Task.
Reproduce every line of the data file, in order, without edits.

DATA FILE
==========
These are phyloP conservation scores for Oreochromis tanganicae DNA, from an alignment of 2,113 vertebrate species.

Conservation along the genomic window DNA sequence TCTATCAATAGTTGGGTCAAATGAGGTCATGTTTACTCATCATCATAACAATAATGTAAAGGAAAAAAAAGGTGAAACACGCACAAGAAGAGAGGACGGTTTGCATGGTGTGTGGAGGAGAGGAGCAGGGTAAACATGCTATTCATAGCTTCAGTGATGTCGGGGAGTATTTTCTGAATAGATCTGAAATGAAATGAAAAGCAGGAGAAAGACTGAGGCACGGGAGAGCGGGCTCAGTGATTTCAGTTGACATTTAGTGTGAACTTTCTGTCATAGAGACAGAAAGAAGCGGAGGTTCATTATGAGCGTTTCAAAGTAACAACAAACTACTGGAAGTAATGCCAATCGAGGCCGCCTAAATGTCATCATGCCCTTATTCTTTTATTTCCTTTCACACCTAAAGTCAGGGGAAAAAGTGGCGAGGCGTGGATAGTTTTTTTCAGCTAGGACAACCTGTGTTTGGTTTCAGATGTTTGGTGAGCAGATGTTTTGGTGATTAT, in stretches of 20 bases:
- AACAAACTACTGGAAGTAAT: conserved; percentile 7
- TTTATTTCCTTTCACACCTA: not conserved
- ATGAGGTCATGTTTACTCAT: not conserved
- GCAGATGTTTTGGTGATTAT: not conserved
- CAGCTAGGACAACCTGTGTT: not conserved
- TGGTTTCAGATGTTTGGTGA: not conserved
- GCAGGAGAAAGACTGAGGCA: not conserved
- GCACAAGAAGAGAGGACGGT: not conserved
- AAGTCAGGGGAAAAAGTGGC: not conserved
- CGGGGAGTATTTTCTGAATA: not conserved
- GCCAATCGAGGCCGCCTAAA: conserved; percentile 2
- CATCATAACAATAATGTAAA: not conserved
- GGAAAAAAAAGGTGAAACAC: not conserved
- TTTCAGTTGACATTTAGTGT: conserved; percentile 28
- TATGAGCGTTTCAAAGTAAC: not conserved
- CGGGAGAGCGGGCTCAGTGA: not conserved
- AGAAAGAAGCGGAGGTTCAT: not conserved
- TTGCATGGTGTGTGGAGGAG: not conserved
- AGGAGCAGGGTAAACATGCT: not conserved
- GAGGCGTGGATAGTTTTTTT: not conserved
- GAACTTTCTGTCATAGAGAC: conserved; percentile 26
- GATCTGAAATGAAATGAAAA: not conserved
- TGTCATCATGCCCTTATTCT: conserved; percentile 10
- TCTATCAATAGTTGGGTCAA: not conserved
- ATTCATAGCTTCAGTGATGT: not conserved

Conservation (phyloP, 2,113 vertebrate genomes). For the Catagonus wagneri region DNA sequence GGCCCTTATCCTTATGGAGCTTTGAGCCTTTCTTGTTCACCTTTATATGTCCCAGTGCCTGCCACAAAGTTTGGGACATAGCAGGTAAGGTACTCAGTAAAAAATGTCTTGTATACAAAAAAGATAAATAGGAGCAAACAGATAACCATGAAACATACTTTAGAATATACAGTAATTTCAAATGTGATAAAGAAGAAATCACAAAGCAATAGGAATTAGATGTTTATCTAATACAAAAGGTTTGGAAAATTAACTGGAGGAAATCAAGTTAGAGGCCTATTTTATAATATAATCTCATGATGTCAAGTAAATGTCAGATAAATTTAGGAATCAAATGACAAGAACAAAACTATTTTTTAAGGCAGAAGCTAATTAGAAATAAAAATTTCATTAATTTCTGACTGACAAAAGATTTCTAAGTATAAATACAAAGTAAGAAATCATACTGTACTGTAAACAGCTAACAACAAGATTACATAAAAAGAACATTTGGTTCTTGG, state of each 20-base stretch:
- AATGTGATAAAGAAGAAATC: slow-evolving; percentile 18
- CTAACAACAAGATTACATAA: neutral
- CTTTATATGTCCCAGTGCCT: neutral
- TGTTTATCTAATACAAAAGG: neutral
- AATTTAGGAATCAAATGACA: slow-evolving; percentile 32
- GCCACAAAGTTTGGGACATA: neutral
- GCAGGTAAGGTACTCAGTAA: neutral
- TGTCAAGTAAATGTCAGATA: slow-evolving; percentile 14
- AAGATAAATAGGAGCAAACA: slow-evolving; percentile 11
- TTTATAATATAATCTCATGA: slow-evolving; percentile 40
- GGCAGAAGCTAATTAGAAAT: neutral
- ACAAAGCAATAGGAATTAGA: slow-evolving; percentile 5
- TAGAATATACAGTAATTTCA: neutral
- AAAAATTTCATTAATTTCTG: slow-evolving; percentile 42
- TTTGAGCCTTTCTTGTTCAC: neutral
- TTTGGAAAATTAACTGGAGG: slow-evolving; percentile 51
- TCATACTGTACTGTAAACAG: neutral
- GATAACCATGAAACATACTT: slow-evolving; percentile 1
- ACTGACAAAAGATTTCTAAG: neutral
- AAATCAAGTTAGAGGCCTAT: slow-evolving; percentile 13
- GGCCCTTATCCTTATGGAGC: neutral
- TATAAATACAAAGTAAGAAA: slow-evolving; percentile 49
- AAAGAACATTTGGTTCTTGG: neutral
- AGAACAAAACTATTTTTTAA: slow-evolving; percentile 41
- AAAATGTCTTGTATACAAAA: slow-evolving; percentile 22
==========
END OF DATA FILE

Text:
These are phyloP conservation scores for Oreochromis tanganicae DNA, from an alignment of 2,113 vertebrate species.

Conservation along the genomic window DNA sequence TCTATCAATAGTTGGGTCAAATGAGGTCATGTTTACTCATCATCATAACAATAATGTAAAGGAAAAAAAAGGTGAAACACGCACAAGAAGAGAGGACGGTTTGCATGGTGTGTGGAGGAGAGGAGCAGGGTAAACATGCTATTCATAGCTTCAGTGATGTCGGGGAGTATTTTCTGAATAGATCTGAAATGAAATGAAAAGCAGGAGAAAGACTGAGGCACGGGAGAGCGGGCTCAGTGATTTCAGTTGACATTTAGTGTGAACTTTCTGTCATAGAGACAGAAAGAAGCGGAGGTTCATTATGAGCGTTTCAAAGTAACAACAAACTACTGGAAGTAATGCCAATCGAGGCCGCCTAAATGTCATCATGCCCTTATTCTTTTATTTCCTTTCACACCTAAAGTCAGGGGAAAAAGTGGCGAGGCGTGGATAGTTTTTTTCAGCTAGGACAACCTGTGTTTGGTTTCAGATGTTTGGTGAGCAGATGTTTTGGTGATTAT, in stretches of 20 bases:
- AACAAACTACTGGAAGTAAT: conserved; percentile 7
- TTTATTTCCTTTCACACCTA: not conserved
- ATGAGGTCATGTTTACTCAT: not conserved
- GCAGATGTTTTGGTGATTAT: not conserved
- CAGCTAGGACAACCTGTGTT: not conserved
- TGGTTTCAGATGTTTGGTGA: not conserved
- GCAGGAGAAAGACTGAGGCA: not conserved
- GCACAAGAAGAGAGGACGGT: not conserved
- AAGTCAGGGGAAAAAGTGGC: not conserved
- CGGGGAGTATTTTCTGAATA: not conserved
- GCCAATCGAGGCCGCCTAAA: conserved; percentile 2
- CATCATAACAATAATGTAAA: not conserved
- GGAAAAAAAAGGTGAAACAC: not conserved
- TTTCAGTTGACATTTAGTGT: conserved; percentile 28
- TATGAGCGTTTCAAAGTAAC: not conserved
- CGGGAGAGCGGGCTCAGTGA: not conserved
- AGAAAGAAGCGGAGGTTCAT: not conserved
- TTGCATGGTGTGTGGAGGAG: not conserved
- AGGAGCAGGGTAAACATGCT: not conserved
- GAGGCGTGGATAGTTTTTTT: not conserved
- GAACTTTCTGTCATAGAGAC: conserved; percentile 26
- GATCTGAAATGAAATGAAAA: not conserved
- TGTCATCATGCCCTTATTCT: conserved; percentile 10
- TCTATCAATAGTTGGGTCAA: not conserved
- ATTCATAGCTTCAGTGATGT: not conserved

Conservation (phyloP, 2,113 vertebrate genomes). For the Catagonus wagneri region DNA sequence GGCCCTTATCCTTATGGAGCTTTGAGCCTTTCTTGTTCACCTTTATATGTCCCAGTGCCTGCCACAAAGTTTGGGACATAGCAGGTAAGGTACTCAGTAAAAAATGTCTTGTATACAAAAAAGATAAATAGGAGCAAACAGATAACCATGAAACATACTTTAGAATATACAGTAATTTCAAATGTGATAAAGAAGAAATCACAAAGCAATAGGAATTAGATGTTTATCTAATACAAAAGGTTTGGAAAATTAACTGGAGGAAATCAAGTTAGAGGCCTATTTTATAATATAATCTCATGATGTCAAGTAAATGTCAGATAAATTTAGGAATCAAATGACAAGAACAAAACTATTTTTTAAGGCAGAAGCTAATTAGAAATAAAAATTTCATTAATTTCTGACTGACAAAAGATTTCTAAGTATAAATACAAAGTAAGAAATCATACTGTACTGTAAACAGCTAACAACAAGATTACATAAAAAGAACATTTGGTTCTTGG, state of each 20-base stretch:
- AATGTGATAAAGAAGAAATC: slow-evolving; percentile 18
- CTAACAACAAGATTACATAA: neutral
- CTTTATATGTCCCAGTGCCT: neutral
- TGTTTATCTAATACAAAAGG: neutral
- AATTTAGGAATCAAATGACA: slow-evolving; percentile 32
- GCCACAAAGTTTGGGACATA: neutral
- GCAGGTAAGGTACTCAGTAA: neutral
- TGTCAAGTAAATGTCAGATA: slow-evolving; percentile 14
- AAGATAAATAGGAGCAAACA: slow-evolving; percentile 11
- TTTATAATATAATCTCATGA: slow-evolving; percentile 40
- GGCAGAAGCTAATTAGAAAT: neutral
- ACAAAGCAATAGGAATTAGA: slow-evolving; percentile 5
- TAGAATATACAGTAATTTCA: neutral
- AAAAATTTCATTAATTTCTG: slow-evolving; percentile 42
- TTTGAGCCTTTCTTGTTCAC: neutral
- TTTGGAAAATTAACTGGAGG: slow-evolving; percentile 51
- TCATACTGTACTGTAAACAG: neutral
- GATAACCATGAAACATACTT: slow-evolving; percentile 1
- ACTGACAAAAGATTTCTAAG: neutral
- AAATCAAGTTAGAGGCCTAT: slow-evolving; percentile 13
- GGCCCTTATCCTTATGGAGC: neutral
- TATAAATACAAAGTAAGAAA: slow-evolving; percentile 49
- AAAGAACATTTGGTTCTTGG: neutral
- AGAACAAAACTATTTTTTAA: slow-evolving; percentile 41
- AAAATGTCTTGTATACAAAA: slow-evolving; percentile 22